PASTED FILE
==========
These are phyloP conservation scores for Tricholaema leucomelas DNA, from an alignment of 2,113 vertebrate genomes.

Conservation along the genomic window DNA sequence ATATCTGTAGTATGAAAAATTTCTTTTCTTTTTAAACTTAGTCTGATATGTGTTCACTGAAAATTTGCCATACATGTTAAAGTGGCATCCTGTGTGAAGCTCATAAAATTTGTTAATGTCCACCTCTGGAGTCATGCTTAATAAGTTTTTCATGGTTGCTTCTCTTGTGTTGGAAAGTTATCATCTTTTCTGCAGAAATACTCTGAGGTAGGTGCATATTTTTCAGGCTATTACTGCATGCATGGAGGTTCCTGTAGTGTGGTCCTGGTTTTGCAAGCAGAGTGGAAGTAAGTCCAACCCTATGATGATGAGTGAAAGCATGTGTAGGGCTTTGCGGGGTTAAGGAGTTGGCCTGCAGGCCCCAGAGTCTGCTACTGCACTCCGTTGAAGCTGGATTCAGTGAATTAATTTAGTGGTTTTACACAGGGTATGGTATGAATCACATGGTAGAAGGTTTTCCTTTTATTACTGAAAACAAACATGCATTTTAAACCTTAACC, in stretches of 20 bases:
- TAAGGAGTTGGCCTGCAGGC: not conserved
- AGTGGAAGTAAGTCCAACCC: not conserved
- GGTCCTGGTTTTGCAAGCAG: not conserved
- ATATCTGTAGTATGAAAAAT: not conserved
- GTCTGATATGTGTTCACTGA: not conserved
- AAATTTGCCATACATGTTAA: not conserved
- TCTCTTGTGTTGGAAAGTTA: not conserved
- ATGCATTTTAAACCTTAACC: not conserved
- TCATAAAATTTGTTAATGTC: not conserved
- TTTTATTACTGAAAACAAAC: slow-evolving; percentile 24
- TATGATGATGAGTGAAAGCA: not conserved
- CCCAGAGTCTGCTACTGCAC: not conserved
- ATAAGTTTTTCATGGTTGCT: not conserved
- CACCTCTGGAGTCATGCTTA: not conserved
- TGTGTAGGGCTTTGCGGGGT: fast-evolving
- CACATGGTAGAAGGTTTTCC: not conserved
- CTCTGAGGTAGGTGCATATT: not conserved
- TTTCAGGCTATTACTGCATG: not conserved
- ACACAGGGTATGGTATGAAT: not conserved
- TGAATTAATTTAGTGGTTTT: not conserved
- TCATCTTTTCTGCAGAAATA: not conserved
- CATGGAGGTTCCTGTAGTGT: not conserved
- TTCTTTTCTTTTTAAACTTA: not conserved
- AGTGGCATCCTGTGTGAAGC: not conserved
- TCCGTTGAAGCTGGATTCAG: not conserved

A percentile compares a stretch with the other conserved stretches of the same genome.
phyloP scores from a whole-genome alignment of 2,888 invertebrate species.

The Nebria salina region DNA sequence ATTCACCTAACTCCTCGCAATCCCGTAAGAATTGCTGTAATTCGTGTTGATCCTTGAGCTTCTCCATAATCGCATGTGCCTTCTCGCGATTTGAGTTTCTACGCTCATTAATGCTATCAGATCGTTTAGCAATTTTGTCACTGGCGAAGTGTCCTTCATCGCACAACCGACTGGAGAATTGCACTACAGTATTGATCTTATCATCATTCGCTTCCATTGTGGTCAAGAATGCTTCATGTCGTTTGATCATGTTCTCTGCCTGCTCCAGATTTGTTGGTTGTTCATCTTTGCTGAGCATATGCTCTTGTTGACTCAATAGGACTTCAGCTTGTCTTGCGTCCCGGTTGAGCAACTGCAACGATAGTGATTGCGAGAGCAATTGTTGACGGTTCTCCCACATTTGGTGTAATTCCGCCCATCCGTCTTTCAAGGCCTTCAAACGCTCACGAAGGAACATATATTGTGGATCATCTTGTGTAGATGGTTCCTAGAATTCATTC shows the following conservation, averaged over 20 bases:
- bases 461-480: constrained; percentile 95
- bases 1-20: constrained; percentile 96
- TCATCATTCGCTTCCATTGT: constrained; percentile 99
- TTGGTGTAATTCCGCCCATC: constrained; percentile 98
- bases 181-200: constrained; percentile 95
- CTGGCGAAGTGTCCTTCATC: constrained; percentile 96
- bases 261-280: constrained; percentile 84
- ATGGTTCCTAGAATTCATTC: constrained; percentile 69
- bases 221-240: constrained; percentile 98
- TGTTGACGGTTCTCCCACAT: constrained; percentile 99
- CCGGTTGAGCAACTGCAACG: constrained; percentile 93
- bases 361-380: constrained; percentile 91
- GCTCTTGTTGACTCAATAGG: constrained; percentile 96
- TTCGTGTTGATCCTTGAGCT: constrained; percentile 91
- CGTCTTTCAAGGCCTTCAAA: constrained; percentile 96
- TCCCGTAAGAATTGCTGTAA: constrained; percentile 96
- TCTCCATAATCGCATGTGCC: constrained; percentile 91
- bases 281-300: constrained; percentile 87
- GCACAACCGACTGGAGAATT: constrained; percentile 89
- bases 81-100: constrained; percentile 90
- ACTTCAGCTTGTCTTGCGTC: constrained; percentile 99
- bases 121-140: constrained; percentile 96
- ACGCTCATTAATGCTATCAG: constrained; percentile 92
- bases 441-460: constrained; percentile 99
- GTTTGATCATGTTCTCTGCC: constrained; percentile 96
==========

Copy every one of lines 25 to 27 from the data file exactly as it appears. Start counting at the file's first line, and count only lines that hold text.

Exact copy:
- TTCTTTTCTTTTTAAACTTA: not conserved
- AGTGGCATCCTGTGTGAAGC: not conserved
- TCCGTTGAAGCTGGATTCAG: not conserved